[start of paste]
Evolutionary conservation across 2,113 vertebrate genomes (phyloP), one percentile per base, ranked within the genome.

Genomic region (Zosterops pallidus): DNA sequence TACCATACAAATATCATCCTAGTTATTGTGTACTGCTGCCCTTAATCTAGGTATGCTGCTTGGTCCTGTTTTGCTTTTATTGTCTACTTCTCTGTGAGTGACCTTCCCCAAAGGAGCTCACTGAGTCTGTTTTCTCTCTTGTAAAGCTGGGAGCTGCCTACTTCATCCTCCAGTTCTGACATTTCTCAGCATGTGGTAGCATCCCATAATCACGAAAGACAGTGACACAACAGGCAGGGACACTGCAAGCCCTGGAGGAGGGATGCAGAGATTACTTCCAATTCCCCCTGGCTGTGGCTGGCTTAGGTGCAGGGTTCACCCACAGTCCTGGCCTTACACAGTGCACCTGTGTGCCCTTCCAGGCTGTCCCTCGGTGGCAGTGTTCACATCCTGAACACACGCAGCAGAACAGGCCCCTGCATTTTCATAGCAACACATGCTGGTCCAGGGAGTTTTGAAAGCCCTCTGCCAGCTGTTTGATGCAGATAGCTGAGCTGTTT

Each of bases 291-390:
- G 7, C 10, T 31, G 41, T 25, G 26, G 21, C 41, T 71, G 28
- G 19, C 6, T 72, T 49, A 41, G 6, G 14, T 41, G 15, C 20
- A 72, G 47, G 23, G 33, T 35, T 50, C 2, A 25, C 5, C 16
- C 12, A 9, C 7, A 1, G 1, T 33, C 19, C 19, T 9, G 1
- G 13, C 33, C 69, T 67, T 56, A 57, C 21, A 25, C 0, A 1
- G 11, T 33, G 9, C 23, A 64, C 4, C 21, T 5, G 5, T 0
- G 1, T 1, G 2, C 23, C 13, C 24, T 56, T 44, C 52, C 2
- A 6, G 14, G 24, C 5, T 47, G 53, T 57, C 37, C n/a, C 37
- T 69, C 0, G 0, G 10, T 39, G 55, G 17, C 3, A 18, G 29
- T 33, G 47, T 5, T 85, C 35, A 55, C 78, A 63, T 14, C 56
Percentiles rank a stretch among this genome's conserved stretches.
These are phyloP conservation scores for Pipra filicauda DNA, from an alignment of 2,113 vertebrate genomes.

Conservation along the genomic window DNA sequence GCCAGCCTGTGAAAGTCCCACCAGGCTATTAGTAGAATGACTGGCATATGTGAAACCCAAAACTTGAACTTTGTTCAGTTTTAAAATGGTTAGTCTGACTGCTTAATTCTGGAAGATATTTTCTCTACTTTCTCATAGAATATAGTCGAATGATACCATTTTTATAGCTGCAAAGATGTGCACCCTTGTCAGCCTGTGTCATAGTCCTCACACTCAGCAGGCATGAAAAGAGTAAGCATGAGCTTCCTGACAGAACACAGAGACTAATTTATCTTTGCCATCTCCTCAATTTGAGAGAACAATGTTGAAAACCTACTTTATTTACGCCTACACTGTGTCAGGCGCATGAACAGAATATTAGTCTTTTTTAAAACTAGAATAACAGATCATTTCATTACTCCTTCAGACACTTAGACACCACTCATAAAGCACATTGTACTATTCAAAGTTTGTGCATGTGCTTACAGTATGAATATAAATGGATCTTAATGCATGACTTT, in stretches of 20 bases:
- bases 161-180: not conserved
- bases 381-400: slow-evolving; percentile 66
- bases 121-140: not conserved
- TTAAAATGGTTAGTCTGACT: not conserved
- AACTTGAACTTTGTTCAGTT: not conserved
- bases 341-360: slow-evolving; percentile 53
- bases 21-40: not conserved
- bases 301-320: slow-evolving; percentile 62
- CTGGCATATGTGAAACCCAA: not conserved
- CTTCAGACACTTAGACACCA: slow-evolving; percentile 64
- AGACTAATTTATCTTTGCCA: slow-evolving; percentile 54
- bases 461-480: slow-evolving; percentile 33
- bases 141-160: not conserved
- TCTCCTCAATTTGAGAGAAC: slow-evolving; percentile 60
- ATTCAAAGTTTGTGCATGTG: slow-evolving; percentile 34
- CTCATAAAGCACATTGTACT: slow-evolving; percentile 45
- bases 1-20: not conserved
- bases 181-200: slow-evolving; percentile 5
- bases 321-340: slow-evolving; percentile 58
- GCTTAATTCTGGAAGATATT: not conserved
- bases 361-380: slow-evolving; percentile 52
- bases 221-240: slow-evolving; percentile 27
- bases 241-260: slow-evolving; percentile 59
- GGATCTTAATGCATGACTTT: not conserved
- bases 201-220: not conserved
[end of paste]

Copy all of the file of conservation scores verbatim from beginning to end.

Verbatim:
Evolutionary conservation across 2,113 vertebrate genomes (phyloP), one percentile per base, ranked within the genome.

Genomic region (Zosterops pallidus): DNA sequence TACCATACAAATATCATCCTAGTTATTGTGTACTGCTGCCCTTAATCTAGGTATGCTGCTTGGTCCTGTTTTGCTTTTATTGTCTACTTCTCTGTGAGTGACCTTCCCCAAAGGAGCTCACTGAGTCTGTTTTCTCTCTTGTAAAGCTGGGAGCTGCCTACTTCATCCTCCAGTTCTGACATTTCTCAGCATGTGGTAGCATCCCATAATCACGAAAGACAGTGACACAACAGGCAGGGACACTGCAAGCCCTGGAGGAGGGATGCAGAGATTACTTCCAATTCCCCCTGGCTGTGGCTGGCTTAGGTGCAGGGTTCACCCACAGTCCTGGCCTTACACAGTGCACCTGTGTGCCCTTCCAGGCTGTCCCTCGGTGGCAGTGTTCACATCCTGAACACACGCAGCAGAACAGGCCCCTGCATTTTCATAGCAACACATGCTGGTCCAGGGAGTTTTGAAAGCCCTCTGCCAGCTGTTTGATGCAGATAGCTGAGCTGTTT

Each of bases 291-390:
- G 7, C 10, T 31, G 41, T 25, G 26, G 21, C 41, T 71, G 28
- G 19, C 6, T 72, T 49, A 41, G 6, G 14, T 41, G 15, C 20
- A 72, G 47, G 23, G 33, T 35, T 50, C 2, A 25, C 5, C 16
- C 12, A 9, C 7, A 1, G 1, T 33, C 19, C 19, T 9, G 1
- G 13, C 33, C 69, T 67, T 56, A 57, C 21, A 25, C 0, A 1
- G 11, T 33, G 9, C 23, A 64, C 4, C 21, T 5, G 5, T 0
- G 1, T 1, G 2, C 23, C 13, C 24, T 56, T 44, C 52, C 2
- A 6, G 14, G 24, C 5, T 47, G 53, T 57, C 37, C n/a, C 37
- T 69, C 0, G 0, G 10, T 39, G 55, G 17, C 3, A 18, G 29
- T 33, G 47, T 5, T 85, C 35, A 55, C 78, A 63, T 14, C 56
Percentiles rank a stretch among this genome's conserved stretches.
These are phyloP conservation scores for Pipra filicauda DNA, from an alignment of 2,113 vertebrate genomes.

Conservation along the genomic window DNA sequence GCCAGCCTGTGAAAGTCCCACCAGGCTATTAGTAGAATGACTGGCATATGTGAAACCCAAAACTTGAACTTTGTTCAGTTTTAAAATGGTTAGTCTGACTGCTTAATTCTGGAAGATATTTTCTCTACTTTCTCATAGAATATAGTCGAATGATACCATTTTTATAGCTGCAAAGATGTGCACCCTTGTCAGCCTGTGTCATAGTCCTCACACTCAGCAGGCATGAAAAGAGTAAGCATGAGCTTCCTGACAGAACACAGAGACTAATTTATCTTTGCCATCTCCTCAATTTGAGAGAACAATGTTGAAAACCTACTTTATTTACGCCTACACTGTGTCAGGCGCATGAACAGAATATTAGTCTTTTTTAAAACTAGAATAACAGATCATTTCATTACTCCTTCAGACACTTAGACACCACTCATAAAGCACATTGTACTATTCAAAGTTTGTGCATGTGCTTACAGTATGAATATAAATGGATCTTAATGCATGACTTT, in stretches of 20 bases:
- bases 161-180: not conserved
- bases 381-400: slow-evolving; percentile 66
- bases 121-140: not conserved
- TTAAAATGGTTAGTCTGACT: not conserved
- AACTTGAACTTTGTTCAGTT: not conserved
- bases 341-360: slow-evolving; percentile 53
- bases 21-40: not conserved
- bases 301-320: slow-evolving; percentile 62
- CTGGCATATGTGAAACCCAA: not conserved
- CTTCAGACACTTAGACACCA: slow-evolving; percentile 64
- AGACTAATTTATCTTTGCCA: slow-evolving; percentile 54
- bases 461-480: slow-evolving; percentile 33
- bases 141-160: not conserved
- TCTCCTCAATTTGAGAGAAC: slow-evolving; percentile 60
- ATTCAAAGTTTGTGCATGTG: slow-evolving; percentile 34
- CTCATAAAGCACATTGTACT: slow-evolving; percentile 45
- bases 1-20: not conserved
- bases 181-200: slow-evolving; percentile 5
- bases 321-340: slow-evolving; percentile 58
- GCTTAATTCTGGAAGATATT: not conserved
- bases 361-380: slow-evolving; percentile 52
- bases 221-240: slow-evolving; percentile 27
- bases 241-260: slow-evolving; percentile 59
- GGATCTTAATGCATGACTTT: not conserved
- bases 201-220: not conserved